Press "Enter" to skip to content

Frog Count

[May 18]

Every year since 2015, the Eel River Recovery Project (ERRP) has joined Dr. Sarah Kupferberg to help count yellow-legged frog eggs on the South Fork Eel River at Benbow. Another count will take place on Saturday, May 18 at 10 AM with participants meeting at the entrance to Benbow State Park. This year’s count will indicate whether the frog egg rescue in 2016 to avoid impacts from Benbow Dam were successful.

Egg masses are laid in quiet water near the stream margin where it is too shallow for fish to forage. The eggs look like a golf ball sized mass of caviar when newly laid and then the mass expands to about the size of a tennis ball just before hatching and is more tan colored as the mass gets covered in flocculent material. Yellow legged frogs in various life-history phases are important food for avian predators and garter snakes.

Dr. Sarah Kupferberg is one of the foremost authorities on yellow-legged frogs in California. She has collected more than 25 years of data on upper South Fork Eel River populations on the University of California Angelo Reserve. “It is great to do surveys in the Eel River because there is an abundance of yellow-legged frogs, but the species is showing declining trends in other parts of the State and are extinct in 2/3 of their former range” said Sarah. She counts frogs in the egg stage because enumerating tadpoles or finding adults to count would be much more difficult. Sarah has developed an index of egg masses per kilometer to track populations.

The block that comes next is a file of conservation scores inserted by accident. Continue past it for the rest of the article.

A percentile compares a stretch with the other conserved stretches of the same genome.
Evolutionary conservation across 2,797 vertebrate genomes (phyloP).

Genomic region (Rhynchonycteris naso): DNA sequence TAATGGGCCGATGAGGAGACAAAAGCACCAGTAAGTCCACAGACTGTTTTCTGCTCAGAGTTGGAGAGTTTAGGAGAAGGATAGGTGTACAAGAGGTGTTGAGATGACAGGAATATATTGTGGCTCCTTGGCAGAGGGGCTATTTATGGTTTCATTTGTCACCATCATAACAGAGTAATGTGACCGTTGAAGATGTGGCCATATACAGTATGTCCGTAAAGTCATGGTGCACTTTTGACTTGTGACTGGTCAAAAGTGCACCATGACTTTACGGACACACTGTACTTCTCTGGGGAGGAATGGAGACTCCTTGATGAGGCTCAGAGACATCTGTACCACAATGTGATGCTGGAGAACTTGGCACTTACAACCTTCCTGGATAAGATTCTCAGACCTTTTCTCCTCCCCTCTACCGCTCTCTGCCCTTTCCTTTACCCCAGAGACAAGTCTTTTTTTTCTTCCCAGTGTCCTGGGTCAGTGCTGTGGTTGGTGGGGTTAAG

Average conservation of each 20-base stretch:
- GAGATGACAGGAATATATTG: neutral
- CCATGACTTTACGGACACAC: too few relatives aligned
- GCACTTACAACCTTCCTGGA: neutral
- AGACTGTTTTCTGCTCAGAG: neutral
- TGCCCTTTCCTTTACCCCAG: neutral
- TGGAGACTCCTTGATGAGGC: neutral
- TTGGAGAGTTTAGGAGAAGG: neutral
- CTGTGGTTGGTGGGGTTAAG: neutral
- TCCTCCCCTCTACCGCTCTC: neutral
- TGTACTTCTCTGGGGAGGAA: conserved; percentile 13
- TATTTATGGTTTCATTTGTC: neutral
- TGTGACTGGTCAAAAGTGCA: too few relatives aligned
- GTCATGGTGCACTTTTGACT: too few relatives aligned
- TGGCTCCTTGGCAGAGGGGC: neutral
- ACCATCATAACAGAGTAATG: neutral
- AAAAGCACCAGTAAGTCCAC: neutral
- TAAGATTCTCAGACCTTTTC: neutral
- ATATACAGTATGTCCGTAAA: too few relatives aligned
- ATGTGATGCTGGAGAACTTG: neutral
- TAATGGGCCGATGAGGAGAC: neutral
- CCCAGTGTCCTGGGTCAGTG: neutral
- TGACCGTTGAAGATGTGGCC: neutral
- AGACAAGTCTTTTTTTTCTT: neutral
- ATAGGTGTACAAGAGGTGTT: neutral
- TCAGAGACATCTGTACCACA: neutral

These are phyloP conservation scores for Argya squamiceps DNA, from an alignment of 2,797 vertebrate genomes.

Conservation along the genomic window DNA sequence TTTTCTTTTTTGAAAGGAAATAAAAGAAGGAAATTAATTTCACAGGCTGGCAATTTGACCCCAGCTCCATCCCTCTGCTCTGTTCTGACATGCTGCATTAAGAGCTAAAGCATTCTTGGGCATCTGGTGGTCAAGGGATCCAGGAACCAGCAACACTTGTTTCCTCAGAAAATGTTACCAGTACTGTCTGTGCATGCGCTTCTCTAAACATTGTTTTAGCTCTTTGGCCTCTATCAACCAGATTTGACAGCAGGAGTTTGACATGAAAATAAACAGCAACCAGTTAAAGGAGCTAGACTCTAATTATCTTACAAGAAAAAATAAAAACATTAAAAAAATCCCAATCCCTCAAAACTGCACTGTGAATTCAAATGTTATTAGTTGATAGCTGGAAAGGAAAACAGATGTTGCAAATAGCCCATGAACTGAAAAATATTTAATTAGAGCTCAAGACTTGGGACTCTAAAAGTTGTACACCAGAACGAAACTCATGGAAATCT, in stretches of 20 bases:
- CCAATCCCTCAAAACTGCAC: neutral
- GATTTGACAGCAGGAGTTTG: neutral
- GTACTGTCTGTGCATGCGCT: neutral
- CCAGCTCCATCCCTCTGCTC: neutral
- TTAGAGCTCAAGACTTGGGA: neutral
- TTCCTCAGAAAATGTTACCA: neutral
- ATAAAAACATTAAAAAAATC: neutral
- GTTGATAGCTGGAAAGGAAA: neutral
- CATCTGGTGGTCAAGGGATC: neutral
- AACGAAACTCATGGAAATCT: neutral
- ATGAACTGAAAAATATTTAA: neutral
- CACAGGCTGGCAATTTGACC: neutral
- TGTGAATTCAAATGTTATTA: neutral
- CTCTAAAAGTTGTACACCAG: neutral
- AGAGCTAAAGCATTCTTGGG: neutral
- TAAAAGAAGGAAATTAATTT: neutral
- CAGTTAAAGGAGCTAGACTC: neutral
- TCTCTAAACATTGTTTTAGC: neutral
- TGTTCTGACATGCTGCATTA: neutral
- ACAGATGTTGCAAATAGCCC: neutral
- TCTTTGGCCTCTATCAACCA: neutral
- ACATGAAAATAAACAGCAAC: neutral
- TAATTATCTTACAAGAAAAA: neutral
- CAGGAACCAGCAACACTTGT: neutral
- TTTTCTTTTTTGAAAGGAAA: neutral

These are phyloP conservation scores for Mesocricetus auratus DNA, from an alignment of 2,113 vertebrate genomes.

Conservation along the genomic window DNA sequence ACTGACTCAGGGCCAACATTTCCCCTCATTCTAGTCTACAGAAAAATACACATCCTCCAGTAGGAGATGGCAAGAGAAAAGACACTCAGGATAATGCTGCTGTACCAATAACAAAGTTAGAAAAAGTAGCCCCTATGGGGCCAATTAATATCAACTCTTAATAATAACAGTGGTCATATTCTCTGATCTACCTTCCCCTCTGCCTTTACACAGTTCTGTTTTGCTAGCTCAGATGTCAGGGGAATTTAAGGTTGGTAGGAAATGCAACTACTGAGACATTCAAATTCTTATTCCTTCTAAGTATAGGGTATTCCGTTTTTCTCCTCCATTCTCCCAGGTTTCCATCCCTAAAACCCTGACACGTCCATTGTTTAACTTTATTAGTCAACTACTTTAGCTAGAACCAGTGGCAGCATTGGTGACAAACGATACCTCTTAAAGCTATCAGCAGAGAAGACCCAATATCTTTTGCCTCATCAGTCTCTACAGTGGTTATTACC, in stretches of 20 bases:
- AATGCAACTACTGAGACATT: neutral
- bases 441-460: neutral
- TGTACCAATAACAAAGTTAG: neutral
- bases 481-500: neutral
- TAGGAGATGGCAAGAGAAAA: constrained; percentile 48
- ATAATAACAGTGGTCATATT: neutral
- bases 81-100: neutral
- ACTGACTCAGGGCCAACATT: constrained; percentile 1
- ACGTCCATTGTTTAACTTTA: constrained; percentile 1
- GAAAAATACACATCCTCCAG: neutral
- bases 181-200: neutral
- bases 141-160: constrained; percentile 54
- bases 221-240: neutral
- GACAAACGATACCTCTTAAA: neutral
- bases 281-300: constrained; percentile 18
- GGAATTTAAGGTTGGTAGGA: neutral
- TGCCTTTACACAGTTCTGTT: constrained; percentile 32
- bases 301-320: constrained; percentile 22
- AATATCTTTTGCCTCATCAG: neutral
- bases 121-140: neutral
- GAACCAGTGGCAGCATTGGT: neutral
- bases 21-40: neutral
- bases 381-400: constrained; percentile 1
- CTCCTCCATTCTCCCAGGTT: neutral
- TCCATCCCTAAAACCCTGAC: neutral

Sarah’s long term upper South Fork database has shown a range of 80-175 egg masses per mile, with the highest count coming in 2016 and lowest during the prolonged drought of 2013-2015. Filling of Benbow Lake ceased in 2008 due to concerns about endangered salmon and steelhead, but it took a while for frog numbers to increase as the former lake reverted to river habitat. Yellow-legged frog egg counts by Sarah from 2012-2015 indicated only 35-75 clusters per kilometer, but that number increased to 269 in 2016 and remained high in 2017 and 2018 with scores of 188 and 210, respectively. 

In 2016, ERRP volunteers assisted Dr. Kupferberg with relocating yellow-legged frog egg masses that would be harmed by the removal of Benbow Dam. Kayaks and large plastic tubs were used to move eggs and the rocks to which they were attached to adjacent reaches away from demolition activity. Sarah chose the location for where eggs were placed making sure that depth and cover were similar to the species natural preferences. The 2019 count will be an indicator of the success of the 2016 egg mass relocation as females mature at three years of age. 

I you’d like to assist in this year’s survey, meet Sarah near the entrance of Benbow State Park at 10 AM on Saturday, May 18. Wear river shoes and be prepared to wade the edge of the stream. Polarized sunglasses are ideal for cutting glare when counting frog eggs. Call Walker Wise at (707) 502-8170 for more information or see and ERRP Facebook.

Be First to Comment

Leave a Reply

Your email address will not be published. Required fields are marked *